In April 1973 Nixon press spokesman Ron Ziegler famously declared all of the administration’s previous statements on the Watergate scandal “inoperative.” It became clear last week that something similar has happened with respect to the Bush administration’s commitments to Israel in connection with the “road map” to Palestinian statehood that President Bush first announced in June 2002.
The United States has abandoned the road map and related commitments in favor of accommodating Palestinian terrorism. As Secretary Rice explained to reporters on Air Force One:
The “road map” for peace, conceived in 2002 by Mr. Bush, had become a hindrance to the peace process, because the first requirement was that the Palestinians stop terrorist attacks.
As a result, every time there was a terrorist bombing, the peace process fell apart and went back to square one. Neither side ever began discussing the “core issues”: the freezing of Israeli settlements in the West Bank, the rights of Palestinian refugees to return, the outline of Israel’s border and the future of Jerusalem.
“The reason that we haven’t really been able to move forward on the peace process for a number of years is that we were stuck in the sequentiality of the road map. So you had to do the first phase of the road map before you moved on to the third phase of the road map, which was the actual negotiations of final status,” Miss Rice said.
Miss Rice said that what the U.S.-hosted November peace summit in Annapolis did was “break that tight sequentiality … to say, you can do these in parallel, you can do road-map obligations and negotiation for the final status in parallel.”
“You don’t want people to get hung up on settlement activity or the fact that the Palestinians haven’t fully been able to deal with the terrorist infrastructure and prevent that from moving forward on the negotiations,” she said.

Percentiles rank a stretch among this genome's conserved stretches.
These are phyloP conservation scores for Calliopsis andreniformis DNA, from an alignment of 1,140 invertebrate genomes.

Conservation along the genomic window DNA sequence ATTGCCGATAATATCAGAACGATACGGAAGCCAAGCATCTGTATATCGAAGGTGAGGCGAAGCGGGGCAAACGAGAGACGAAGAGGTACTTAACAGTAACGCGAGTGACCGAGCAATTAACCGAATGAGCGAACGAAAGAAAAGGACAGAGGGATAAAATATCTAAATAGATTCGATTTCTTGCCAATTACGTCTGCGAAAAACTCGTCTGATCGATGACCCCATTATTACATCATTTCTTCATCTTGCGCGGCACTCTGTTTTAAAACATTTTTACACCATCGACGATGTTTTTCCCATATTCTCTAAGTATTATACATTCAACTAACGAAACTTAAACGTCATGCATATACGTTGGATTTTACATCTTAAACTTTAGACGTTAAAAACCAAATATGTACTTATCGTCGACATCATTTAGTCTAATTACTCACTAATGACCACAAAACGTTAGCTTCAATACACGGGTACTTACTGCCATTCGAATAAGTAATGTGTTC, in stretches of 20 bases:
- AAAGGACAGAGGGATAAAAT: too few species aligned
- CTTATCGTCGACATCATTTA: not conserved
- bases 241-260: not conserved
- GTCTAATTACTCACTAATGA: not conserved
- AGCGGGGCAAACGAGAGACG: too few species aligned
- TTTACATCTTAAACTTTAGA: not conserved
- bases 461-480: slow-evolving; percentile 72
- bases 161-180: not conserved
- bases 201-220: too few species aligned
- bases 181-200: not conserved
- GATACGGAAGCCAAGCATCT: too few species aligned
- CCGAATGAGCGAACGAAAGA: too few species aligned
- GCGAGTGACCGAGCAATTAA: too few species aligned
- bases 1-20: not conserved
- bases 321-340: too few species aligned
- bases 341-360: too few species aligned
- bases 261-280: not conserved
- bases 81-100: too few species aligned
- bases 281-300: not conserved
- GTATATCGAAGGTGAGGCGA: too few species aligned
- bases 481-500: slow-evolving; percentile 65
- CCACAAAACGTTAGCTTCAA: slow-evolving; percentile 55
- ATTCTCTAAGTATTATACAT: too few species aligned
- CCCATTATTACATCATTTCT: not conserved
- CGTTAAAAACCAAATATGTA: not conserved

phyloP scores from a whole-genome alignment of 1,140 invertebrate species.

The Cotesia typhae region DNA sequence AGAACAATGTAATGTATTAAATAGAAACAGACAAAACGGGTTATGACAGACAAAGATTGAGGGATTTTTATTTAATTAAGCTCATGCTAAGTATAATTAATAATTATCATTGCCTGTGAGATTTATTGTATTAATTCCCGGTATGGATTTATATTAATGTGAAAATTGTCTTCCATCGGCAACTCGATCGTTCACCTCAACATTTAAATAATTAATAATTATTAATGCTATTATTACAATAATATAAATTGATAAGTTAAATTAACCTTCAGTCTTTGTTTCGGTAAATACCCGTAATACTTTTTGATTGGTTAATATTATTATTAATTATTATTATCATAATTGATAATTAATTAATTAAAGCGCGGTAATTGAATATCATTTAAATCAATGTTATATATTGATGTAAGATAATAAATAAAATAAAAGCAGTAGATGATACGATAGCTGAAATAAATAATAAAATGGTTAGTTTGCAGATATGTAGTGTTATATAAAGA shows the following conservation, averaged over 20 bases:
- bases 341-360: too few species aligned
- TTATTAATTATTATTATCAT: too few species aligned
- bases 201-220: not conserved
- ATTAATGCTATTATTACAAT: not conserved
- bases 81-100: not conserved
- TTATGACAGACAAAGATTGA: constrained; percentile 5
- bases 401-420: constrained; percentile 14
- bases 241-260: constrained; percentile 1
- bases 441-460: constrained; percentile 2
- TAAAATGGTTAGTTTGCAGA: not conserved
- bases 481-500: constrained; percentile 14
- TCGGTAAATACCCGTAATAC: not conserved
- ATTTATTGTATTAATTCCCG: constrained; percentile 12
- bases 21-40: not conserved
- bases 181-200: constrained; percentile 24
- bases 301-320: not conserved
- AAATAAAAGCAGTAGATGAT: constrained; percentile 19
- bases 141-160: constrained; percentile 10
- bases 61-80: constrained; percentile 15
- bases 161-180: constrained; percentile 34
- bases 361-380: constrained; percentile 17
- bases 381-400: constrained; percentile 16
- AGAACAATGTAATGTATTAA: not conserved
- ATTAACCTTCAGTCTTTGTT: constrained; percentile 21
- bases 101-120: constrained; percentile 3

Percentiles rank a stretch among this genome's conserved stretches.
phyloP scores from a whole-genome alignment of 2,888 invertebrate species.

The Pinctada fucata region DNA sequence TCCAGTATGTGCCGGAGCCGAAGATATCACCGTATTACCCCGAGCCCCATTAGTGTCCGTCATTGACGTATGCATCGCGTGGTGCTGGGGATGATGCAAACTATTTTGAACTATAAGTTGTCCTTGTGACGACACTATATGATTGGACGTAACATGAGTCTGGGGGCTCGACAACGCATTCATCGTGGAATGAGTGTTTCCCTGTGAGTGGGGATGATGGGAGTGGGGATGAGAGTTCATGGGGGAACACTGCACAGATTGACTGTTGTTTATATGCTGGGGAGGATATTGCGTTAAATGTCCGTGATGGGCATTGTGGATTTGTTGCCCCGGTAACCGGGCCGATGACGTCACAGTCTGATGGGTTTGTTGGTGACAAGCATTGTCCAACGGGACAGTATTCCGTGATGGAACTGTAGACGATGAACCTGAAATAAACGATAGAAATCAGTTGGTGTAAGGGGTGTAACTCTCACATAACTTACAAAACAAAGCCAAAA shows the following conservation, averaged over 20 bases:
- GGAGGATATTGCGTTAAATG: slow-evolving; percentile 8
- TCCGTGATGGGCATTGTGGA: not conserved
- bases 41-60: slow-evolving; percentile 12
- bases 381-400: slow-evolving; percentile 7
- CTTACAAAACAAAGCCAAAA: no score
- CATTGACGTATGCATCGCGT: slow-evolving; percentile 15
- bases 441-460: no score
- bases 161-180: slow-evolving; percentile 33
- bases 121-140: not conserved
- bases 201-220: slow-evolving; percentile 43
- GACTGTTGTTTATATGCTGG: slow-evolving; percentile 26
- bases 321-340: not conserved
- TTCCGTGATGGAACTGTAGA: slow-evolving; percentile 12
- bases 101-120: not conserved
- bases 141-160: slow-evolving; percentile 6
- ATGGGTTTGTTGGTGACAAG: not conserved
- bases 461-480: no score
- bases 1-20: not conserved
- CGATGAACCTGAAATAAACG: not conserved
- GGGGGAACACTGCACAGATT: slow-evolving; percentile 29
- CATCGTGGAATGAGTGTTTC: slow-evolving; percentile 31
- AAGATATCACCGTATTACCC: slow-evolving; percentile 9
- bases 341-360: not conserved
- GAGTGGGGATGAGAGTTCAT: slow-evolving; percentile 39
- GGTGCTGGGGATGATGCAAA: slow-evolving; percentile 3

Let’s take a look at the commitments Secretary Rice has rendered inoperative in her efforts to accommodate Palestinian terrorism to statehood. In his original statement of June 2002 supporting a road map to statehood, Bush laid down conditions:
I call on the Palestinian people to elect new leaders, leaders not compromised by terror. I call upon them to build a practicing democracy, based on tolerance and liberty. If the Palestinian people actively pursue these goals, America and the world will actively support their efforts. If the Palestinian people meet these goals, they will be able to reach agreement with Israel and Egypt and Jordan on security and other arrangements for independence.
And when the Palestinian people have new leaders, new institutions and new security arrangements with their neighbors, the United States of America will support the creation of a Palestinian state whose borders and certain aspects of its sovereignty will be provisional until resolved as part of a final settlement in the Middle East.
President Bush made additional commitments to Prime Minister Sharon in connection with Israel’s withdrawal from Gaza and parts of the West Bank. In his April 2004 letter to Sharon, Bush wrote:
First, the United States remains committed to my vision and to its implementation as described in the roadmap. The United States will do its utmost to prevent any attempt by anyone to impose any other plan. Under the roadmap, Palestinians must undertake an immediate cessation of armed activity and all acts of violence against Israelis anywhere, and all official Palestinian institutions must end incitement against Israel. The Palestinian leadership must act decisively against terror, including sustained, targeted, and effective operations to stop terrorism and dismantle terrorist capabilities and infrastructure. Palestinians must undertake a comprehensive and fundamental political reform that includes a strong parliamentary democracy and an empowered prime minister.
President Bush called the Annapolis peace conference only this past July. In his statement announcing the conference, Bush provided that attendance was to to be limited to representatives of nations that support a two-state solution, reject violence, recognize Israel’s right to exist, and commit to all previous agreements between the parties.
In the interest of securing the attendance of states that oppose Israel’s existence, the administration silently abandoned the criteria it had set for attendance only four months earlier. Although no one noticed, President Bush’s July statement had been rendered inoperative.
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